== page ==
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Commercial Whaling

The true cost of commercial whaling is too high

The Humane Society of the United States

In the 1970s, "Save the Whales!" was a rallying cry for the global environmental movement. Commercial whaling was driving many whale species to the brink of extinction, and everyone who cared about the future of the marine environment knew something had to be done. The International Whaling Commission (IWC), the inter-governmental body created by the 1946 International Convention on the Regulation of Whaling (ICRW), had clearly failed to govern whaling sustainably. Quotas were too high and often violated—as many as tens of thousands of whales were being illegally killed each year.

In 1982, after intensive lobbying efforts by environmentalists (including The HSUS) and supportive governments, the IWC passed a moratorium on commercial whaling. Everyone thought the whales were saved. But such victories are never simple or final—Japan continued to whale virtually without a break, claiming its whaling operation was now for scientific purposes. The IWC allows lethal scientific whaling, but only when it addresses questions vital to management.

For the last several years, the IWC has passed resolutions urging Japan to cease its "scientific" whaling, because it does not in fact comply with the spirit (or even the strict letter) of the ICRW's scientific whaling provision. The IWC found the research to be unnecessary, and that the same ends could be accomplished by non-lethal methods.

In 1993, Norway decided to exercise the reservation it took against the moratorium and resume domestic commercial whaling. Between the two countries, well over 1,000 minke whales—relatively diminutive whales, which were never exploited as ruthlessly as their larger cousins—continue to be killed every year. In 2000, in the face of massive opposition, Japan began killing several dozen animals of two other species during its whaling season—Bryde's and sperm whales—also for "science."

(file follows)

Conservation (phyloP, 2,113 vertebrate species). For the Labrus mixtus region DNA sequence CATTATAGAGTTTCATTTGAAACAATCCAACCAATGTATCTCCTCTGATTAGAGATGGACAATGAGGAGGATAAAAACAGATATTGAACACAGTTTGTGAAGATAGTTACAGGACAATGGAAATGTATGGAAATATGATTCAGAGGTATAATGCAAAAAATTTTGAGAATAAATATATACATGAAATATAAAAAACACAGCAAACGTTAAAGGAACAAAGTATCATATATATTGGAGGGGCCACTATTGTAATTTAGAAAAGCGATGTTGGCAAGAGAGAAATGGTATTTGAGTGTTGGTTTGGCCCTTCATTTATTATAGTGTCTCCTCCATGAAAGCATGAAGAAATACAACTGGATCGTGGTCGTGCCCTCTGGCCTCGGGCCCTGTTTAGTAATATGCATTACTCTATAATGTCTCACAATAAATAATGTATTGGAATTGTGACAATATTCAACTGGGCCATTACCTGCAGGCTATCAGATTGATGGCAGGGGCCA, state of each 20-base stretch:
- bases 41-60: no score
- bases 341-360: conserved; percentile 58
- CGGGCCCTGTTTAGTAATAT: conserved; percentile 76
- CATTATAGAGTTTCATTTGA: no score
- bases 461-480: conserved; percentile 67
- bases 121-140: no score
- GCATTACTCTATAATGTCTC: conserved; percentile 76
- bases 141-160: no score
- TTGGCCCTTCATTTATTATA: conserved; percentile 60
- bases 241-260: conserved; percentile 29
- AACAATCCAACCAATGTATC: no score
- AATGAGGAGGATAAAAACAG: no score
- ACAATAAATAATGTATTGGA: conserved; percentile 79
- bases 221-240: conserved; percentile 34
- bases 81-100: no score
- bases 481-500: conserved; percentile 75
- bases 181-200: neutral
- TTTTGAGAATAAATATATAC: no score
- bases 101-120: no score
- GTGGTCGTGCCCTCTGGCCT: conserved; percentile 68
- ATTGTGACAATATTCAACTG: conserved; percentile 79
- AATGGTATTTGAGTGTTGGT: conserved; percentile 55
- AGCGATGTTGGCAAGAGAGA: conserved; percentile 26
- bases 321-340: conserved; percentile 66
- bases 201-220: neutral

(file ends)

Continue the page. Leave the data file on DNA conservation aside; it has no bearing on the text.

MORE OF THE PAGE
Both Norway and Japan, as well as other countries that receive fisheries aid from Japan, lobby vigorously at the IWC every year to lift the moratorium, saying several whale stocks have recovered to the point where they can once again be commercially hunted. Yet even as they make this claim, the Scientific Committee of the IWC has determined that even minke whales, considered relatively unaffected by previous decades of rampant whaling, may be far less numerous than originally estimated, especially in the Antarctic.

Whales are difficult to count, because they live mostly underwater and they migrate great distances. For this reason alone, they are singularly inappropriate targets of a commercial hunt. Should they be depleted (should quotas be overly optimistic or hunting poorly regulated), by the time managers even notice, it will likely be too late for recovery. This may in fact be the case for blue whales (the largest mammal ever to have lived), right whales, and some stocks of humpback whales, which have yet to show any clear signs of recovery despite decades of protection.

In addition, effective regulation of quotas and species restrictions may very well be impossible—factory ships process the whales at sea, and it is difficult to tell what species and how many marine mammals are represented by the hunks of meat that are off-loaded at ports. A legal market for whale meat can, of course, be used as a front for illegal whale meat as well. Finally, whales are so large that killing them humanely is virtually impossible—an instant kill is rare and is usually the result of pure luck. Even with the grenade-tipped harpoon now used as the primary killing method, it can take several minutes—and as long as an hour or more—for an animal to die. The HSUS firmly opposes any resumption of commercial whaling.

Whales should not be subject to a commercial hunt—it is too difficult and probably impossible to manage a commercial hunt sustainably, and the cruelty inflicted on these animals cannot be justified by profit. The world must learn from its past mistakes and make a pledge to these magnificent denizens of the seas—to leave them be in their ocean realm, to recover and to swim in peace.

To read our Save Whales—Not Whaling brochure, download the PDF.

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